So the government of Saint Eustatius minted a one cent coin, without asking my consent or paying me for my services, from my photograph of a slave-raiding ant.

That is all.

22 thoughts on “Symbolism”

  1. Welcome to the club 🙁
    Good thing about this one tho is that it won’t serve to be source for other infringements/derivatives due to its being a raised image on metal without much detail.

  2. Is this coin actually official? The Ebay page here refers to it as “fantasy coinage” – which means it’s not created by any actual authority, right? If true, it’s still infringement, just not infringement by the government of Sint* Eustatius.

  3. Benjamin is probably right. They use US currency. Their population of 4000 wouldn’t be able to mint anything, though there might be a slim chance it’s a commemorative coin.

    1. Nah, we aren’t supposed to use that word ‘slavery’ here anymore. It’s ‘piracy’ they are commemorating, which given the island’s history, may be more appropriate.

  4. St. Eustatius is an Island connected with The Netherlands, Europe, but independent (Like Australia is independent but part of the English Commonwealth.). Their money is, like The Netherlands and Belgium, the Euro and the smallest coin is the cent. You can see on the photograph “een cent”, Dutch for “one cent”. Each country in the Euro-zone makes its own coins. The other side of the coin depicts the Queen of The Netherlands. The coin is made by the government of Dt. Eustatius. More about the Island :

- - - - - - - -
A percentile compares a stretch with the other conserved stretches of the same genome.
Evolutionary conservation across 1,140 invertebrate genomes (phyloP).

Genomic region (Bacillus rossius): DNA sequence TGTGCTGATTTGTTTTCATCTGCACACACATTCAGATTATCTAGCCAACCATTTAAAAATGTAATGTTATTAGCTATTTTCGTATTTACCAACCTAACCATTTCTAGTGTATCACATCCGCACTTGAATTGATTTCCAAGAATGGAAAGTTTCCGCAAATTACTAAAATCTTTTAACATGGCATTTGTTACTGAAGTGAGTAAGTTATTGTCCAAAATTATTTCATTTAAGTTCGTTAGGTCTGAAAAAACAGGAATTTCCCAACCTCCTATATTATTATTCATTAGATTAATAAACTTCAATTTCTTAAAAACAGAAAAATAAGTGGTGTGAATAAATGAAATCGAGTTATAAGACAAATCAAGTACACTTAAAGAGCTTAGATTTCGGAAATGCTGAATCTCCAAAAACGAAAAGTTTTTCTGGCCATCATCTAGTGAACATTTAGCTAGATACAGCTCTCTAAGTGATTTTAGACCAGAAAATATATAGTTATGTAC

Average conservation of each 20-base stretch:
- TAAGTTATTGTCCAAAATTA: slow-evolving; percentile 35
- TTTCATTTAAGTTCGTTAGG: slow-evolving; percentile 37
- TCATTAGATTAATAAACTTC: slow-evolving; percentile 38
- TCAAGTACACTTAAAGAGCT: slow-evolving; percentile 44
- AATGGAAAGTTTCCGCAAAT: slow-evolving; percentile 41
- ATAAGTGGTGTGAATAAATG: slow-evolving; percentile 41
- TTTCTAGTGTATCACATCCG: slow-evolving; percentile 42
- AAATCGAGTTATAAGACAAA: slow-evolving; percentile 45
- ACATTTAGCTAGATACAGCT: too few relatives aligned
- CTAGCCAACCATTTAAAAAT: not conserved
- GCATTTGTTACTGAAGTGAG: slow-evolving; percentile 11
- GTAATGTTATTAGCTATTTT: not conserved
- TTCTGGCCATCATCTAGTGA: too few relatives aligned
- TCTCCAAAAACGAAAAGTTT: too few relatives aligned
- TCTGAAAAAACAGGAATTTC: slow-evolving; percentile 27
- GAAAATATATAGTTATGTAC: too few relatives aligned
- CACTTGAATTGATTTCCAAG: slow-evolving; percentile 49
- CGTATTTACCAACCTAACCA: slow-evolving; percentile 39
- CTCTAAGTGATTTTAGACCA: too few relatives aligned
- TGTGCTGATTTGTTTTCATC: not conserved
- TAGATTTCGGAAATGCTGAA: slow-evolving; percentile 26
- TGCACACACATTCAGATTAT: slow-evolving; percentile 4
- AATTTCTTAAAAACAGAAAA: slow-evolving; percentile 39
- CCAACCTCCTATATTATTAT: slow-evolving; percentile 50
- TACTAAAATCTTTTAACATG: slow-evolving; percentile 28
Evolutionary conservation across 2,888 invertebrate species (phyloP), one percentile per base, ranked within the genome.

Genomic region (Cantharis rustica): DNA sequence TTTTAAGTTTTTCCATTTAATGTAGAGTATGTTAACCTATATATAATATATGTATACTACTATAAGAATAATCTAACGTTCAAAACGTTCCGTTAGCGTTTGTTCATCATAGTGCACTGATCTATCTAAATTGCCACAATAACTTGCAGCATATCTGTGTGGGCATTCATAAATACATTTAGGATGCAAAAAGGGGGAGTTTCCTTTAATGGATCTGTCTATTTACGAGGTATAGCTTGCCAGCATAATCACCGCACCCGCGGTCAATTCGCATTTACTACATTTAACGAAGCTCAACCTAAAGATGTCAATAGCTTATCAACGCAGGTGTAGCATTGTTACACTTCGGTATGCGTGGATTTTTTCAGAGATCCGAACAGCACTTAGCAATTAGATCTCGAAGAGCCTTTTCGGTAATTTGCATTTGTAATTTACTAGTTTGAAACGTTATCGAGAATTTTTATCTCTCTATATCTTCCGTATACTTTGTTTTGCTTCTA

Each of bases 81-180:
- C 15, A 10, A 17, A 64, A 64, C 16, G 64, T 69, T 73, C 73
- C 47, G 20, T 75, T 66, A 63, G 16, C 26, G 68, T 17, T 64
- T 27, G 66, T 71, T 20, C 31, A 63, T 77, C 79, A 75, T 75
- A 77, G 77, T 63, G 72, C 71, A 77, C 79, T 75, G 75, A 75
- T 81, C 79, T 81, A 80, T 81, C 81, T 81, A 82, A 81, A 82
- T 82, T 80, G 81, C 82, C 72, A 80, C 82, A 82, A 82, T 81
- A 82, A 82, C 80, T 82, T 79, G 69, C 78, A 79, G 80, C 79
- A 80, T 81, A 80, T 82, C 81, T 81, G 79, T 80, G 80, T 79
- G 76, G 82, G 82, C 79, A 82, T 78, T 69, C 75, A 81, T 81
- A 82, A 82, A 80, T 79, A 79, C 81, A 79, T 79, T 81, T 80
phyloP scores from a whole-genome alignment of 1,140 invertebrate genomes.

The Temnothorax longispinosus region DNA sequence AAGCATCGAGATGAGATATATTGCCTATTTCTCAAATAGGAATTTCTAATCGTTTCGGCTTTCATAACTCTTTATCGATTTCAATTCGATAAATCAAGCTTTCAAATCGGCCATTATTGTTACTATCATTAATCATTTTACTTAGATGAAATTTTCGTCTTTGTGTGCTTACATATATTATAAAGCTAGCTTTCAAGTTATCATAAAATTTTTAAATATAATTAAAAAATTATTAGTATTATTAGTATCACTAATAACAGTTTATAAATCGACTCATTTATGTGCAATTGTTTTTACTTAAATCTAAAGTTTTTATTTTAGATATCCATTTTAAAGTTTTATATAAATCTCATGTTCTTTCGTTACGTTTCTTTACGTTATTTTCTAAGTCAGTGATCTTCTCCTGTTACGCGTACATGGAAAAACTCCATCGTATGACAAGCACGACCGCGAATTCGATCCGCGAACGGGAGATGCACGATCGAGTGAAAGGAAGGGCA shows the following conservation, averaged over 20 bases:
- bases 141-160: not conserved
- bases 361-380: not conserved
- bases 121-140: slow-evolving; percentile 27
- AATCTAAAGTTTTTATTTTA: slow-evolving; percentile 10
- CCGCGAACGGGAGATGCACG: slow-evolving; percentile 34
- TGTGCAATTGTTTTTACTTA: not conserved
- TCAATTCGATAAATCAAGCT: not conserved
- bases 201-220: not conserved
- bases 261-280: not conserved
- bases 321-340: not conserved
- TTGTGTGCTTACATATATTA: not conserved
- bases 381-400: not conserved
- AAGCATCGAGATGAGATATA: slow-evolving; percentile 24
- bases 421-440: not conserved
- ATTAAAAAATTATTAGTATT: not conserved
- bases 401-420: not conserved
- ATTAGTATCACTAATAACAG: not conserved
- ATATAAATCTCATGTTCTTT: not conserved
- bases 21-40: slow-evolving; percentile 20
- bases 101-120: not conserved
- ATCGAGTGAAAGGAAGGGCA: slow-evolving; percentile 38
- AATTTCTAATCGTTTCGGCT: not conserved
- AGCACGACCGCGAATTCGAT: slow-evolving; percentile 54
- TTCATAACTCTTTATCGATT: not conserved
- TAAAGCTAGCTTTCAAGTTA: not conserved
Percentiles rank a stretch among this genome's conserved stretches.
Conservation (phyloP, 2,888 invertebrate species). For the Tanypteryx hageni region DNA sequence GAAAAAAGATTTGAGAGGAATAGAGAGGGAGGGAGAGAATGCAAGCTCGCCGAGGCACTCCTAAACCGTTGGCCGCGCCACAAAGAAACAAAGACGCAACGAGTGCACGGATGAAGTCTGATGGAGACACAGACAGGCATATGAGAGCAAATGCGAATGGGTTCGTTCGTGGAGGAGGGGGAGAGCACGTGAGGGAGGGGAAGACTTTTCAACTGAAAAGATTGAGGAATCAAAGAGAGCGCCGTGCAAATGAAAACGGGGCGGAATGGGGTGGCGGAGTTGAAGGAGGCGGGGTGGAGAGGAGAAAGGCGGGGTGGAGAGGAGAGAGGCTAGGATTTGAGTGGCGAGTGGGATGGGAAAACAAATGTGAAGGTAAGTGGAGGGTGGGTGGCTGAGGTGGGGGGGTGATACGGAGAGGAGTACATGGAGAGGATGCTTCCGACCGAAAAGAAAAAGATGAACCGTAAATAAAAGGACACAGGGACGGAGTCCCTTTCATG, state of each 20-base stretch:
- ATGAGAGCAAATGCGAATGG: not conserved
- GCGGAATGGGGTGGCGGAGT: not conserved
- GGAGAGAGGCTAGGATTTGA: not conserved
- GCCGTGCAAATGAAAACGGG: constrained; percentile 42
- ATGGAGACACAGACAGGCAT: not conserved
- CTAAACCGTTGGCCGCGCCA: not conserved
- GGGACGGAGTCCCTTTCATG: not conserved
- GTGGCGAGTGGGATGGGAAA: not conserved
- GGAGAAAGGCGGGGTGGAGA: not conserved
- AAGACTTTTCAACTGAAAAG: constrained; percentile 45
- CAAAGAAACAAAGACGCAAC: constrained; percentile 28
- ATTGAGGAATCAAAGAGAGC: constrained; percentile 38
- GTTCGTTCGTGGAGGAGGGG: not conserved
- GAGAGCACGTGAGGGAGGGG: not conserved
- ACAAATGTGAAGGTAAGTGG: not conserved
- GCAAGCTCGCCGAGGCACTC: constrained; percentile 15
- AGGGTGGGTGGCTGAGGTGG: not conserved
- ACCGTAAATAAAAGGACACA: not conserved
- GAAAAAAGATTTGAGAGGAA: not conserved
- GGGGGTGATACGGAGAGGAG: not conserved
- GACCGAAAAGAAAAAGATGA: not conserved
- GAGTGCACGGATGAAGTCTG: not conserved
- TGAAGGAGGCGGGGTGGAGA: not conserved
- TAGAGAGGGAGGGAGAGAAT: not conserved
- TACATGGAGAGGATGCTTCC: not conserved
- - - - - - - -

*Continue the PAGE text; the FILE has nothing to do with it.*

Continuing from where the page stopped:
5. How do you find these infringements on your copyrighted materials, especially this one, Alex? I’ve find some on mine from time to time by accident. A Russian herpetological group used a snake photo of mine once (Lampropeltis extenuata). I had know idea how to approach it, so I just let it be.

  6. I think acquiring a couple of those and mounting them next to print – one tails up/one ant up – would make a neat display print. Not everyone gets their artwork put into coins (even if it wasn’t of your own volition).

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